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The Lagrange brackets can be evaluated readily (see, for example, Brouwer and Clemence (1961), Chapter XI).

The shape of the Earth and its effect

During the decade 1775 to 1785, Laplace devoted little time to planetary perturbations. Instead, he worked on a mixture of purely mathematical topics, issues related to chemical physics, and problems in mechanics. In the latter context, he wrote on such things as the tides, the determination of the orbits of comets, and the effect of the shape of the Earth on its gravitational attraction.

As we have seen, the shape of the Earth had been used to argue both for and against universal gravitation in the early eighteenth century. Some measurements had suggested a sphere flattened at the poles in accordance with Newton's theory, while others had indicated a prolate spheroidal shape. By 1740, it had been established that Newton was right, though the value of the ellipticity of the Earth remained a subject of debate. Whereas Newton had assumed an oblate spheroidal shape, it was Colin Maclaurin in his Treatise of Fluxions (1742) who first proved that this was an equilibrium shape for a rotating homogeneous fluid. In the second half of the eighteenth century, the shape of the Earth was still of interest to astronomers, but for a different reason. The nonsphericity of the Earth had consequences such as precession and nutation, and it was important to be able to quantify these accurately. Attention thus turned to the effects of the shape of the Earth on its gravitational attraction.91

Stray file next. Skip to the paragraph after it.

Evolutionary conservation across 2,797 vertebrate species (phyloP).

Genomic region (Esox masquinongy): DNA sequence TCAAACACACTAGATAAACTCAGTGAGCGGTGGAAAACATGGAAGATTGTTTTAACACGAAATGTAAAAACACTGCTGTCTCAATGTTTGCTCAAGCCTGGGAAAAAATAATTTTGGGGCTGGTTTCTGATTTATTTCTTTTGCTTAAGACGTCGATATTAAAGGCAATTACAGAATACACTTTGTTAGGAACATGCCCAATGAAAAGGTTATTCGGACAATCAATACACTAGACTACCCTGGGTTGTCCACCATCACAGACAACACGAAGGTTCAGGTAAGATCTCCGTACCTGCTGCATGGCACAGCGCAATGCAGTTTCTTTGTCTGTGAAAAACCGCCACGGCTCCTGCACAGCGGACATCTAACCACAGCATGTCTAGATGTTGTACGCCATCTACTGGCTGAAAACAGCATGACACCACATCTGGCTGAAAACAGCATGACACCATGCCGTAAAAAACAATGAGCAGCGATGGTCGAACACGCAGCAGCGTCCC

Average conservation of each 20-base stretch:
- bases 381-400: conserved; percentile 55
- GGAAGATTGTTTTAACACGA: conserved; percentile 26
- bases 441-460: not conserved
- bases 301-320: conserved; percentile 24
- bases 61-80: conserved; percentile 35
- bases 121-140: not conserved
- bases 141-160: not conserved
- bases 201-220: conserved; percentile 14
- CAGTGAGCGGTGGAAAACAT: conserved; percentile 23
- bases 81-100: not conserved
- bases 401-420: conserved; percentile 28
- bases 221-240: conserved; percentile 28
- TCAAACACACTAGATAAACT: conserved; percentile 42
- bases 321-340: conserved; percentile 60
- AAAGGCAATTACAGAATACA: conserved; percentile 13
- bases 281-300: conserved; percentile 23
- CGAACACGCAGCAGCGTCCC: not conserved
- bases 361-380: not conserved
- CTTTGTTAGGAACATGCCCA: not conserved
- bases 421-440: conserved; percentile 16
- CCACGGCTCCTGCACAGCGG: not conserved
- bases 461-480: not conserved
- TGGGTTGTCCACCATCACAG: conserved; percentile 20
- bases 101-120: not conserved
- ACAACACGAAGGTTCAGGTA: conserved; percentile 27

The first major theoretical advance since the Principia in the study of the effects of a nonspherical Earth was Clairaut's La theorie de la figure de la terre,

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